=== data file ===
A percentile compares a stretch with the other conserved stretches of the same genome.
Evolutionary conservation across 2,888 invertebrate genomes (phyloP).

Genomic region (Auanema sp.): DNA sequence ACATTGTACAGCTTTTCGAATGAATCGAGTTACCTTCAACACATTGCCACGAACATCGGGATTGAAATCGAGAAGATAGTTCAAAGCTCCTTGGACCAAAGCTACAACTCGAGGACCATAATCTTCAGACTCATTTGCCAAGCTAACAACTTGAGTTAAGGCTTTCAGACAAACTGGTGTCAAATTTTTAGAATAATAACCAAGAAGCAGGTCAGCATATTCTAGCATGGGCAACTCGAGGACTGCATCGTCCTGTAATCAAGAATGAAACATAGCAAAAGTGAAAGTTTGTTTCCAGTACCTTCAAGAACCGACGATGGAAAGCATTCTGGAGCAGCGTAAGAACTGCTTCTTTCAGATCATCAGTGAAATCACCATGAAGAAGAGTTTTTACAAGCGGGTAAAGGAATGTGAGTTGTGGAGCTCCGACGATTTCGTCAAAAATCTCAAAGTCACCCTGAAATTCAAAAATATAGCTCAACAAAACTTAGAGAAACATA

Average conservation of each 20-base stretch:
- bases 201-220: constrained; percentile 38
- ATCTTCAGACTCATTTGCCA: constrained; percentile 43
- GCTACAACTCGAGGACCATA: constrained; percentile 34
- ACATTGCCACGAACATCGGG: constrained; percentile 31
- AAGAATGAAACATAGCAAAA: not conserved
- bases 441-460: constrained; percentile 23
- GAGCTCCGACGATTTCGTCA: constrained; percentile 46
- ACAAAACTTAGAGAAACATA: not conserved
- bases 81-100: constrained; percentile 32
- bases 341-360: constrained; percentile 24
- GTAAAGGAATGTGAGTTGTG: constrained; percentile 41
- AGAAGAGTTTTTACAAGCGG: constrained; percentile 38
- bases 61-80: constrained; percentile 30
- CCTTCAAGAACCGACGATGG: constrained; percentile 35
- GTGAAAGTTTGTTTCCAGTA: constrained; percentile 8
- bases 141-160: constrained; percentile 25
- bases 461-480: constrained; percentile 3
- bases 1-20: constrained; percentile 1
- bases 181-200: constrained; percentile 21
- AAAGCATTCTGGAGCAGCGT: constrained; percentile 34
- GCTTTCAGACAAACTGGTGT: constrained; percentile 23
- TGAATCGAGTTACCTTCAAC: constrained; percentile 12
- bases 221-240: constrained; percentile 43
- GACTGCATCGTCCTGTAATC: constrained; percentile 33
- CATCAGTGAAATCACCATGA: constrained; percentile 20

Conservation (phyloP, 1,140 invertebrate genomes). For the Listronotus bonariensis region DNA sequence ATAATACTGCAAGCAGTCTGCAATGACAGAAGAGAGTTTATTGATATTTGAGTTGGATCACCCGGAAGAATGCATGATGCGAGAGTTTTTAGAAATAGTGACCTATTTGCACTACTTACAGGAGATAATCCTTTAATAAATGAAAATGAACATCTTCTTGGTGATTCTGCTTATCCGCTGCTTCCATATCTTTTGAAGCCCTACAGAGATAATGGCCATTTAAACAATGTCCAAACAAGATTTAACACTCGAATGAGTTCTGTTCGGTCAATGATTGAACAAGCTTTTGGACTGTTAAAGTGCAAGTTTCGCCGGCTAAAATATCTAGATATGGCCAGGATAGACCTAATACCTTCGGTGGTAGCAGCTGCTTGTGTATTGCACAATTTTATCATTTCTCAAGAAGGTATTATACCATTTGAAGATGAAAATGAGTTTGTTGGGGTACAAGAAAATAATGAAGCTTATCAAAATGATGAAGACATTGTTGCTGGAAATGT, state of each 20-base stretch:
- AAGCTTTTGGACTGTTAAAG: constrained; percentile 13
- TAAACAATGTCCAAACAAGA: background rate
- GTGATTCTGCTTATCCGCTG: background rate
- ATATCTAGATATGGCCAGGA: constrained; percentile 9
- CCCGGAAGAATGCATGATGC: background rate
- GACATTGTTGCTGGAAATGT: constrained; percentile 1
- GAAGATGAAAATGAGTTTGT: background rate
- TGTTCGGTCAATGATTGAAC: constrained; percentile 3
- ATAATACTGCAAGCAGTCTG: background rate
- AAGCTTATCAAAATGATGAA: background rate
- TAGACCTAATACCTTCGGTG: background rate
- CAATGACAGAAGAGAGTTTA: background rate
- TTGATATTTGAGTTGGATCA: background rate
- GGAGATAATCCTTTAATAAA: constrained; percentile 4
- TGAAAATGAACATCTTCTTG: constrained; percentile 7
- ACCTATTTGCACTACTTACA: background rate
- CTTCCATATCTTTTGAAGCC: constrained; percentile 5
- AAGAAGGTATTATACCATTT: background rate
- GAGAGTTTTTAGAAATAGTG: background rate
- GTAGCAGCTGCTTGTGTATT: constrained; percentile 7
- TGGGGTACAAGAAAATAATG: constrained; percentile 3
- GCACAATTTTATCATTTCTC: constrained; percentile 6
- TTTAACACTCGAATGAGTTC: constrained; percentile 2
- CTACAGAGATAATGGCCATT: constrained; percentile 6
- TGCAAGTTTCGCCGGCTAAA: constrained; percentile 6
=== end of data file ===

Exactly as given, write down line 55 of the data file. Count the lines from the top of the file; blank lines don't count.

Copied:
- TGCAAGTTTCGCCGGCTAAA: constrained; percentile 6